Previous scientifically published quantification on fatalities are, as far as we know, calculated frequency rates for average number of fatalities per event, year, month, day, intensity, area of occurrence or expressed as the number of deaths per 100,000 inhabitants for a given population over a predefined time period (Cascini et al. 2008; Giannecchini and D’Amato Avanzi 2012; Guzzetti et al. 2005b; Hilker et al. 2009; Pereira et al. 2014; Salvati et al. 2010). Methodologically, the studies differ concerning which observation inclusion criteria that are used when deriving a fatality (or mortality) rate. Guzzetti et al. (2005b) combined the number of missing people with the number of deaths when estimating fatalities. Salvati et al. (2010) also included injured humans as well as those killed and declared missing. Giannecchini and D’Amato Avanzi (2012) did not distinguish between flood and landslide fatalities. The studies also differ in the length of time periods used for estimating a landslide fatality rate. Guzzetti et al. (2005b) includes information from landslides going back to 1279, and Salvati et al. (2010) as far back as year 68. How well the oldest landslides reflect present human susceptibility to landslides is questionable.

Salvati et al. (2010) also performed a more detailed risk evaluation for Italy for the time period 1950–2008. They compared magnitude of events between regions and time periods by modeling distributions of flood and landslide events with causalities taking into account the frequency and intensity of events. They performed the analysis using a Zipf distribution which is a discrete distribution often used for modeling rare events for a finite population size. The analysis performed by Salvati et al. (2010) requires an abundant amount of data. This is available in Italy since Italy has access to more data, due to that the country has suffered substantial losses to landslides, has a strong tradition of historical research, and that an extensive part of the landslide damage literature stems from Italian research groups.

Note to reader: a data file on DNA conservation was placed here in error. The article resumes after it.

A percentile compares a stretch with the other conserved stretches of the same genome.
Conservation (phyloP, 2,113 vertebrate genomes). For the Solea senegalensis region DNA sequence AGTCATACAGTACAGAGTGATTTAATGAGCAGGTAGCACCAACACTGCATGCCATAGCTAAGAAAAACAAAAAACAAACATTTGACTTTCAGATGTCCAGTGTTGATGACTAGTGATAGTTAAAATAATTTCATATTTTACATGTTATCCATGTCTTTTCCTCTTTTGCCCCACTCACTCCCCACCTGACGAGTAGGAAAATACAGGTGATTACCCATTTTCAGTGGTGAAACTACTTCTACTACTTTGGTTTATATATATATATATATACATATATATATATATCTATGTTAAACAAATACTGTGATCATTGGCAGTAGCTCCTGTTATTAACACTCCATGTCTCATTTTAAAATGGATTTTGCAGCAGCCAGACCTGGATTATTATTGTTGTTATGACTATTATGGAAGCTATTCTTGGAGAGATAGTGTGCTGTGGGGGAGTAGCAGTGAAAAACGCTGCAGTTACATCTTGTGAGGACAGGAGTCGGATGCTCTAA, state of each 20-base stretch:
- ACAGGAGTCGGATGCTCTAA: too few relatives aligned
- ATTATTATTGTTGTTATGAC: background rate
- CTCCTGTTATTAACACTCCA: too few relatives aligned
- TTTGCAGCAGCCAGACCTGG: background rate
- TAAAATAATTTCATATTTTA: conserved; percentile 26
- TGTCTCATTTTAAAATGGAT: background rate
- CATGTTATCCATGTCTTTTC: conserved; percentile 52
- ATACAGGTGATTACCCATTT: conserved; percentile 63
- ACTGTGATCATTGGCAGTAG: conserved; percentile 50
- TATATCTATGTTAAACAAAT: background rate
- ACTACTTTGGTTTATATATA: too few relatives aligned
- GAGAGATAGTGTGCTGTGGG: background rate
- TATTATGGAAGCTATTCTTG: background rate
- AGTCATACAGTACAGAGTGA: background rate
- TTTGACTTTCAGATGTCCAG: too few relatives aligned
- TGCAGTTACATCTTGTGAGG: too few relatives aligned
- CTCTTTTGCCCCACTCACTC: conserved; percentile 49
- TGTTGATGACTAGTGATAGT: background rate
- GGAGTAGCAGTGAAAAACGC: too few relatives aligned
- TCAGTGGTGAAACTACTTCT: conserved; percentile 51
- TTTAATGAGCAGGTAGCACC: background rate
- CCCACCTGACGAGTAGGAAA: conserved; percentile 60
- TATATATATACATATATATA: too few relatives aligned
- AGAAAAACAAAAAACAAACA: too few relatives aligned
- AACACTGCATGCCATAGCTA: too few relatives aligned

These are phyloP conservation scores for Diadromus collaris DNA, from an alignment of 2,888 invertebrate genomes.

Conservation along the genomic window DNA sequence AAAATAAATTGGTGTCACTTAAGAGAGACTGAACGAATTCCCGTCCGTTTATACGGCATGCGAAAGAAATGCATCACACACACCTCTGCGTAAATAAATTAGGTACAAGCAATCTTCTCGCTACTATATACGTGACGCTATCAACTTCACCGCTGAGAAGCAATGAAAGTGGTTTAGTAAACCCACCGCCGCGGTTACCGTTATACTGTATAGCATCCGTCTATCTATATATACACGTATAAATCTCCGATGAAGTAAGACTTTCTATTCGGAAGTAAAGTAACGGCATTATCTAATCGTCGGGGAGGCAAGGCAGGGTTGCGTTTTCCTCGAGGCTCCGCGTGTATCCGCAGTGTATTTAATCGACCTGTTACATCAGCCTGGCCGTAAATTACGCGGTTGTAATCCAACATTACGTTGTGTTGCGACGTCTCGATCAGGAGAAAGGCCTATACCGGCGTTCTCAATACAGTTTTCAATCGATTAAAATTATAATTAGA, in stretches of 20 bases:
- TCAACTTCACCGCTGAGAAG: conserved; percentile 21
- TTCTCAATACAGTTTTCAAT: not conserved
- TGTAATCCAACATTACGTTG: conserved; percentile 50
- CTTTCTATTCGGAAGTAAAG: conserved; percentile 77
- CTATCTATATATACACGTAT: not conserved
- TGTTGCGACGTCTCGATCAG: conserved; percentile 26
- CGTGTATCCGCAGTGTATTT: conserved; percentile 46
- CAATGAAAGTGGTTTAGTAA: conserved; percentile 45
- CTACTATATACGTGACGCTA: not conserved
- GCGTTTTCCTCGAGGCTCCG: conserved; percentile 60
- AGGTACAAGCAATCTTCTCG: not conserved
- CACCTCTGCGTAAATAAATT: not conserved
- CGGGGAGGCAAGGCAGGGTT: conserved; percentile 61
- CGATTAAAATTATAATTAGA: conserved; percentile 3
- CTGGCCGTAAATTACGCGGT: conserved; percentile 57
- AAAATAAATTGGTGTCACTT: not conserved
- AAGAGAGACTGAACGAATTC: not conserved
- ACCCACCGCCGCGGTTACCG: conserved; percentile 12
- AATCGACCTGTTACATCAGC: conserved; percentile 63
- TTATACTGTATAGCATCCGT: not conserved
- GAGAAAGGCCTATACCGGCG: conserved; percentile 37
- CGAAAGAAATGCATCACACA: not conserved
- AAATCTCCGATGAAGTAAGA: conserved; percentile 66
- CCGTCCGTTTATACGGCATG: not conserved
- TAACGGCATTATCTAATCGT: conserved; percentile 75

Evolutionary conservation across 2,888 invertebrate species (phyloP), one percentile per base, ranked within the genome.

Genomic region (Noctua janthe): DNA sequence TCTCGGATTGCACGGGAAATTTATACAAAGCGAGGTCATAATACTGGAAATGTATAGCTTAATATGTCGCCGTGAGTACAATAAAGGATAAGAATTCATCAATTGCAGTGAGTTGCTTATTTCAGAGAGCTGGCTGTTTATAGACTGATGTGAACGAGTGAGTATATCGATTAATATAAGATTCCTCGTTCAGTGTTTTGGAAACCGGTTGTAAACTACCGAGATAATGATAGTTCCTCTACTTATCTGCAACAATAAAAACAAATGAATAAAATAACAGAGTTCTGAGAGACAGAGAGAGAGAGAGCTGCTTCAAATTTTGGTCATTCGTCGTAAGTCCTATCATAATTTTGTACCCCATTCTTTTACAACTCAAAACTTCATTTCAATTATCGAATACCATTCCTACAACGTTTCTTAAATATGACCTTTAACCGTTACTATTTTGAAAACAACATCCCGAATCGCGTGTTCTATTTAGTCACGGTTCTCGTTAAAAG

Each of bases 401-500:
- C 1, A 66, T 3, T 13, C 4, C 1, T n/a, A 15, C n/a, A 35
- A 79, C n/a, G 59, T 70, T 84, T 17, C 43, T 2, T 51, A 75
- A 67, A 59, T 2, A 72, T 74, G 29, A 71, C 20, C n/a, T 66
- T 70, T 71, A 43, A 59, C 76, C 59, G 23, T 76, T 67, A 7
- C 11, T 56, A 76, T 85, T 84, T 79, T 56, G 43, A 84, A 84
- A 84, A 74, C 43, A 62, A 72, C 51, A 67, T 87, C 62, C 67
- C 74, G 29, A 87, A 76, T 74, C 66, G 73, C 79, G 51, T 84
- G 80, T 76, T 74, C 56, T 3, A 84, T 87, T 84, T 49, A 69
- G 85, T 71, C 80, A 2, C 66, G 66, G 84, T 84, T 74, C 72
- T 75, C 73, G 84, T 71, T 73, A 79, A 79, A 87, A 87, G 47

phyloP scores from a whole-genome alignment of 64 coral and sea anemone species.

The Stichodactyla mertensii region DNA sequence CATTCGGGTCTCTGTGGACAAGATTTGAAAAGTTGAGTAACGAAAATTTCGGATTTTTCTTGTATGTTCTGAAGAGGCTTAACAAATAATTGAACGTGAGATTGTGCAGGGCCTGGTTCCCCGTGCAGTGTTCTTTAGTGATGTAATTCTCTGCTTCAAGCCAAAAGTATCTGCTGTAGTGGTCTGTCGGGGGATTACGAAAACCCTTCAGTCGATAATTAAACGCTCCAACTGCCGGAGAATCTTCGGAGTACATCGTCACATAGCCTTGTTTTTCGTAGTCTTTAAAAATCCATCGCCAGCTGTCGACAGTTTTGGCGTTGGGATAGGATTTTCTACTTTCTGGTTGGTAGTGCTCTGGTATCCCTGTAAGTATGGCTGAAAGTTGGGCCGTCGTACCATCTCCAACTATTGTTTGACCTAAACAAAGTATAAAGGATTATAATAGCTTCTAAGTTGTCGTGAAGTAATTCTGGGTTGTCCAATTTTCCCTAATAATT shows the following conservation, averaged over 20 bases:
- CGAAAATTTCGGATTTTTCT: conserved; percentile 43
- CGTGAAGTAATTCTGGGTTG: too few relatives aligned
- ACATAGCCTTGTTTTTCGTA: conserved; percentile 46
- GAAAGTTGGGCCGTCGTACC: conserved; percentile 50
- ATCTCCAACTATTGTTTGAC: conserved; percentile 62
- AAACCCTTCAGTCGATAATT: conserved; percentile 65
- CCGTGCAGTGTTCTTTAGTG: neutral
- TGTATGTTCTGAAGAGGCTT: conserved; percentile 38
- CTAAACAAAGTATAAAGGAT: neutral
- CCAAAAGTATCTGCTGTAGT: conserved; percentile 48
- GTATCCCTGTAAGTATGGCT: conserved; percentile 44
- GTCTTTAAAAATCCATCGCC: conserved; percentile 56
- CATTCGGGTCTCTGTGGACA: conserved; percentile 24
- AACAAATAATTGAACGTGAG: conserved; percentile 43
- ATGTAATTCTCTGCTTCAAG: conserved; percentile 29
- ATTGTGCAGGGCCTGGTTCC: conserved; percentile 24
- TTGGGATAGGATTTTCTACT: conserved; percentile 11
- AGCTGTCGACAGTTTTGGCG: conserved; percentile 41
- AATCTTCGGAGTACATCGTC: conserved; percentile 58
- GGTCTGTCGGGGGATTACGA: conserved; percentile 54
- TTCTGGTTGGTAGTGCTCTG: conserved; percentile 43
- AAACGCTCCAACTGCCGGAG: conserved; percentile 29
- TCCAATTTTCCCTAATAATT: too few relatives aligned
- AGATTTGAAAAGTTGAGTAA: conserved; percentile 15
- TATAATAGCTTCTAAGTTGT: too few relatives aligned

To increase the knowledge of the risk of landslides in Sweden, the Swedish Geotechnical Institute (SGI), at the Swedish government’s initiative, performed comprehensive risk analyses of landslide risks in the Göta River valley. The main focus was on hazard events (i.e., stability analysis), but a large proportion of the analyses was also dedicated to identifying, quantifying, and, as far as possible, monetizing potential future damage from landslides (Göransson et al. 2014; SGI 2012). SGI developed a method for quantifying risk of losing lives and add this type of consequence to other types of consequences (i.e., building, infrastructure, and industrial damage, etc.). A prerequisite for applying the method is to quantify human susceptibility when exposed to landslides (Cf). Cf was calculated as the relative frequency of fatalities and exposed population (evacuated population not included) using historical records (SGI 2011).

Characteristics of quick clay landslide